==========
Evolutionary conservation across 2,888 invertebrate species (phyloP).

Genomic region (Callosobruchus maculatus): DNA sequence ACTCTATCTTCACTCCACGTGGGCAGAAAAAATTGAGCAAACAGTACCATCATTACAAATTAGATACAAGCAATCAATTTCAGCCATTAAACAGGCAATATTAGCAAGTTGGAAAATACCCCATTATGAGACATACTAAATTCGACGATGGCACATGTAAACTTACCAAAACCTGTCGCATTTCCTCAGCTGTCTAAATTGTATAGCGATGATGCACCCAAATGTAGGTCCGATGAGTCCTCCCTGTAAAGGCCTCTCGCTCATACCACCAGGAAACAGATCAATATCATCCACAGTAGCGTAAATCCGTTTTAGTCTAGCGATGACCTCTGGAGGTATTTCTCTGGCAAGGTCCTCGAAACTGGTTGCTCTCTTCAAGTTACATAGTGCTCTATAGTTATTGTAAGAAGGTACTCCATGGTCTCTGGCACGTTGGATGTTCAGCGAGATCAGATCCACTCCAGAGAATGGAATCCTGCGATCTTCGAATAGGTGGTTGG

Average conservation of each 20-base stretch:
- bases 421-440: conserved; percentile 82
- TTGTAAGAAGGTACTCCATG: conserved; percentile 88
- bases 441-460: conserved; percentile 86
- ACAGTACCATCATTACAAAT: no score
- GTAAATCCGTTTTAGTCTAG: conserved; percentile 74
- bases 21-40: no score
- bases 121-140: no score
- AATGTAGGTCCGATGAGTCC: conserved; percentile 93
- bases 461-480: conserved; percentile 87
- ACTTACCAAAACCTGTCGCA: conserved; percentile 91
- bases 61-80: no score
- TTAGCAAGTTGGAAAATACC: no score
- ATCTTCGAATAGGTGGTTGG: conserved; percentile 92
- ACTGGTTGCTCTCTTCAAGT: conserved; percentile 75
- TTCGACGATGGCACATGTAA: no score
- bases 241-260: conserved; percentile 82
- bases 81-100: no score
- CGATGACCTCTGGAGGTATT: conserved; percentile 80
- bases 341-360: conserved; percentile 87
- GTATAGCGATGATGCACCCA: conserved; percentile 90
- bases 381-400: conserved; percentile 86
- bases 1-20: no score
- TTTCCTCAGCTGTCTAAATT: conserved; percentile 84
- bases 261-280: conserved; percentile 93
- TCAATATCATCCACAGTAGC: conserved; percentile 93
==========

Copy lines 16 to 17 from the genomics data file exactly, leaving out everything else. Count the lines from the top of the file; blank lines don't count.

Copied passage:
- ATCTTCGAATAGGTGGTTGG: conserved; percentile 92
- ACTGGTTGCTCTCTTCAAGT: conserved; percentile 75